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new Western opera

A jihadi dialogue

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WHITE MUGHAL: Opera scriptwriter Jeet Thayil (far left) says it's time people explored the issue of Muslim terrorism in art even if political correctness makes people in the UK and India afraid to

A new Western opera written by Indian poet Jeet Thayil is currently on tour in England and is expected to visit India later this year. Babur in London narrates a fresh and original story about four British Muslims in contemporary London plotting a terrorist attack whilst having their extremist convictions challenged by the ghost of the first Mughal Emperor, Babur.

Sung by a mixed Western and Indian cast, it tells an imaginary tale about young disenfranchised suicide bombers living in a London suburb. Zahiruddin Muhammed Babur, the 16th-century warlord and poet, appears to them like a genie and questions their beliefs and morality, pitting his 'just' war on soldiers in India against their 21stcentury terrorist war on innocent civilians (which he sees as "sins against God" ). Babur contrasts his Islamic faith, based on his reading of the Koran, to their rigid beliefs, based on indoctrination and brainwashing.

The chamber opera, written in English, is Thayil's first libretto, and true to style, it explores drugs, alcohol, sex, death and religion.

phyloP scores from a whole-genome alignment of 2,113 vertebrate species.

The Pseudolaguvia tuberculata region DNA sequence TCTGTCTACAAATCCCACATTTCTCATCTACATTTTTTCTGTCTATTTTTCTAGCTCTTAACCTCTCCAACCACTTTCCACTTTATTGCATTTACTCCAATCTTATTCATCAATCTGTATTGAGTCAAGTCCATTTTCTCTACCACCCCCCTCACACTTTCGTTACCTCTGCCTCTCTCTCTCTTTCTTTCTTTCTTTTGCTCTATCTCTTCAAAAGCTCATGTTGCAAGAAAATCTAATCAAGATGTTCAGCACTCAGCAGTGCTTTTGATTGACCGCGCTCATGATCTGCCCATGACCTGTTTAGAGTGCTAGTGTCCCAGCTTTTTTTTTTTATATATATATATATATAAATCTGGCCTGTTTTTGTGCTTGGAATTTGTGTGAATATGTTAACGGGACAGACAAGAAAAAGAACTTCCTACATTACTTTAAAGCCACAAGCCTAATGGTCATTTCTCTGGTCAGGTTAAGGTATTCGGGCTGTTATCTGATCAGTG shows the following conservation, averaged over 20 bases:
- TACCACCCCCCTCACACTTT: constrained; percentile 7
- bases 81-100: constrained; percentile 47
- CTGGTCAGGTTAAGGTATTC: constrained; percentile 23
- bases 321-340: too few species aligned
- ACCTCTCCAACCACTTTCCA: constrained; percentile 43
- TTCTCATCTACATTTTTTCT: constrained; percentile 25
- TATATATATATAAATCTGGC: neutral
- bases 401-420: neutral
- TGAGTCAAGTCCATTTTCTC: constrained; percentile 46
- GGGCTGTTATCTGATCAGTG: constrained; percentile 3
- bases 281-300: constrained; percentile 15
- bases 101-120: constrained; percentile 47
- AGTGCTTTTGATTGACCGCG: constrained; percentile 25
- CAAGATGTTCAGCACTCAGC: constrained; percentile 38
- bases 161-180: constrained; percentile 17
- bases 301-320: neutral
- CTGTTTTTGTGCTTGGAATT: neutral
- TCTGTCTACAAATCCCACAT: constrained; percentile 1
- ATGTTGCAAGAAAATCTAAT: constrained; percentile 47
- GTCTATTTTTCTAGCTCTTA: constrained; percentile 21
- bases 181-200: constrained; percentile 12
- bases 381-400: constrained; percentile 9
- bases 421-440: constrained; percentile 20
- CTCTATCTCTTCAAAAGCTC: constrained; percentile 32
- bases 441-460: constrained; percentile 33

Sipping a glass of red wine in a French cafê amidst Oxford's dreaming spires, where the production toured this week, the 52-yearold, who's first novel Narcopolis explores the drugs-filled underbelly of 1970s Mumbai, says: "Don't these subjects interest you? They are in my top ten topics to write about, yes. "

Staging an opera around Babur reappearing in the world today was Thayil's idea. In 2006, he had written a poem titled Letter from a Mughal Emperor, 2006, a fictional letter from Babur to a lover in the present day talking about himself and the contemporary world that included poetical lines taken from Babur's famous memoirs, the Baburnama. Thayil has long been an admirer of Babur's poetry and the Baburnama, saying he finds within it beautiful poetical lines that stand the test of time and that it is a "page turner".